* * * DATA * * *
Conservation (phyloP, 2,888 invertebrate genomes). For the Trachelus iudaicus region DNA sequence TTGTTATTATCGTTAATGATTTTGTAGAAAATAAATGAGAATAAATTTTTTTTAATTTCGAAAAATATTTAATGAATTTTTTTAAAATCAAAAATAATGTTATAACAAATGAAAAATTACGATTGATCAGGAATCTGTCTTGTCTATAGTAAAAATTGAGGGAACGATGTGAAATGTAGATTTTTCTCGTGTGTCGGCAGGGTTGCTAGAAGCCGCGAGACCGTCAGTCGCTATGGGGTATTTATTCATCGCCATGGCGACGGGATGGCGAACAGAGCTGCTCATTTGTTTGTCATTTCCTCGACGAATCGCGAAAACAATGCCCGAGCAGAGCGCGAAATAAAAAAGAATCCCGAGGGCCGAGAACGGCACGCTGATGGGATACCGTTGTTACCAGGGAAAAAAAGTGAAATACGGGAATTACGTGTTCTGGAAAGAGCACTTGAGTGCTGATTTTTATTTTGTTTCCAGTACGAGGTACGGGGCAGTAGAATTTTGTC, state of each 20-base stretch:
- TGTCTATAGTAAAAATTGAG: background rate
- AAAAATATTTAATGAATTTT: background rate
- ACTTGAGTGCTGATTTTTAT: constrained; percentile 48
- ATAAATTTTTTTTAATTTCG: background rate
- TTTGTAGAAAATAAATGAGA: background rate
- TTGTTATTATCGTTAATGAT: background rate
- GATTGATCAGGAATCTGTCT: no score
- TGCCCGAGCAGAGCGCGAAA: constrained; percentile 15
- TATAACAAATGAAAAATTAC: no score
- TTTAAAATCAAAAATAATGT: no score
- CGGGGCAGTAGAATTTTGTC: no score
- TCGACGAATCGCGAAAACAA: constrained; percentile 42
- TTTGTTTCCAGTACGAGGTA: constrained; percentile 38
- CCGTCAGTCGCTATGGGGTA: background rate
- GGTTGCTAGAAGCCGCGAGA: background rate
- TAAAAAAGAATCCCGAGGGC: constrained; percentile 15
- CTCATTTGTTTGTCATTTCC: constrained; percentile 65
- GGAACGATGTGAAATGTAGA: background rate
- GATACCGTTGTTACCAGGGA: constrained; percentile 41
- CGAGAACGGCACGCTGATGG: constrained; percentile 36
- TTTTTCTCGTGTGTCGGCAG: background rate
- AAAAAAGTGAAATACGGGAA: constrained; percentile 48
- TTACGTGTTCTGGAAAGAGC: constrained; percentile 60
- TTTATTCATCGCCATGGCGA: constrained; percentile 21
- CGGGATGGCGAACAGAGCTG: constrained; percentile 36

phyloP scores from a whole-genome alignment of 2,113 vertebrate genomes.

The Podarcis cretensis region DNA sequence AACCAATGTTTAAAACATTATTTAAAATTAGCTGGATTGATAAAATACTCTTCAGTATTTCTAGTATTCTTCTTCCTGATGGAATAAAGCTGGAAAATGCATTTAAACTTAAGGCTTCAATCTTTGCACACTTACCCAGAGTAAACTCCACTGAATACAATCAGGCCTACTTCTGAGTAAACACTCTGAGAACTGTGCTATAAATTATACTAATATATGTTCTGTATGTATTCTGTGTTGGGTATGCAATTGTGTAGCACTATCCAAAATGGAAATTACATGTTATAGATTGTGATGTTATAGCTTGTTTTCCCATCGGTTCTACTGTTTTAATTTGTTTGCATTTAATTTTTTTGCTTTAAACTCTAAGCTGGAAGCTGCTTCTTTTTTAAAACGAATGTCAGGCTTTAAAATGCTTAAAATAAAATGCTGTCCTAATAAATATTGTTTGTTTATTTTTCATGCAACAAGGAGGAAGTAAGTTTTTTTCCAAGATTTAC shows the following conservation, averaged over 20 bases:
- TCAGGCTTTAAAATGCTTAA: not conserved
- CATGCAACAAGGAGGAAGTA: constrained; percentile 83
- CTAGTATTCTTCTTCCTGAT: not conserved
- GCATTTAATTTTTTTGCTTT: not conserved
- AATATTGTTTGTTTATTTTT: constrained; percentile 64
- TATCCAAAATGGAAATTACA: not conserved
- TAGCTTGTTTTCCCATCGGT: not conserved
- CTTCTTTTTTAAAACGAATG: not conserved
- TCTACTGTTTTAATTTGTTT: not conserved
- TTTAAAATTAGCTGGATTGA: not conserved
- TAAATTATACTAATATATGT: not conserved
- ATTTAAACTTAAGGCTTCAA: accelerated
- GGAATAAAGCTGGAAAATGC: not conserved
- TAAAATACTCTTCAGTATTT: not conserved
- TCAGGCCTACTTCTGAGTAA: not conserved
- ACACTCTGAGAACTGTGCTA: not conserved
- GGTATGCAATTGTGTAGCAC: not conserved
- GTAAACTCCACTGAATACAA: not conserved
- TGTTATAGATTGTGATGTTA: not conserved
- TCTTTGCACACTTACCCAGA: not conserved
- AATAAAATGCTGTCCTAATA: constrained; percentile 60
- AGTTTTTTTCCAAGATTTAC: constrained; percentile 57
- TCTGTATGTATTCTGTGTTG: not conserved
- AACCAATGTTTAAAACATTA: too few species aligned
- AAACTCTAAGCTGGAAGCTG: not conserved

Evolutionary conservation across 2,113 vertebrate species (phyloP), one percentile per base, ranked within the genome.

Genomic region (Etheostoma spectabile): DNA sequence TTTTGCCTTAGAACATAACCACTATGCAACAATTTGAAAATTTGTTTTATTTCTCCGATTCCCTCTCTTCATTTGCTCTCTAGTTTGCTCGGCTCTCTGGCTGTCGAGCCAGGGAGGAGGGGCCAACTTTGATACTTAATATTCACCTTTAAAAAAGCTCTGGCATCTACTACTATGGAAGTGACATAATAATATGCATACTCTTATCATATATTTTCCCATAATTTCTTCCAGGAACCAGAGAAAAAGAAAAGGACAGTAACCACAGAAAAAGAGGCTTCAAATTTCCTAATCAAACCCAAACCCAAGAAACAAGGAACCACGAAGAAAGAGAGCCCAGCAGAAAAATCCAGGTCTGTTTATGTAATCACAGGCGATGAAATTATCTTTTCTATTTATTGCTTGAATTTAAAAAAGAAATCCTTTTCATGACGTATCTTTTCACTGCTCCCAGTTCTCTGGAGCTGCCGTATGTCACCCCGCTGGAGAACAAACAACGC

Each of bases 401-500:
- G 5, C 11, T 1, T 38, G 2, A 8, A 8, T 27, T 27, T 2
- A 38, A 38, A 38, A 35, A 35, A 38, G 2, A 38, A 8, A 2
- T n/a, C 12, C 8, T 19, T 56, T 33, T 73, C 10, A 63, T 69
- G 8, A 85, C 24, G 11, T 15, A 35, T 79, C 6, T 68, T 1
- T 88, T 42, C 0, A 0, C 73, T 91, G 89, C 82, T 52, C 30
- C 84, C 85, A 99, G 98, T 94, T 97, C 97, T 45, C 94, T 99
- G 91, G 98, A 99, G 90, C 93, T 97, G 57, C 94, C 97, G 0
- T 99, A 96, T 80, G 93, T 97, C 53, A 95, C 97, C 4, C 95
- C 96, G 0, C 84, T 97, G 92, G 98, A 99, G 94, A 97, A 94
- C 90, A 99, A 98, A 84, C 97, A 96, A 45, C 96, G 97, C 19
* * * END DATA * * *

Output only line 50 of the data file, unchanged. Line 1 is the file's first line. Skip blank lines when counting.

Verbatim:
- AGTTTTTTTCCAAGATTTAC: constrained; percentile 57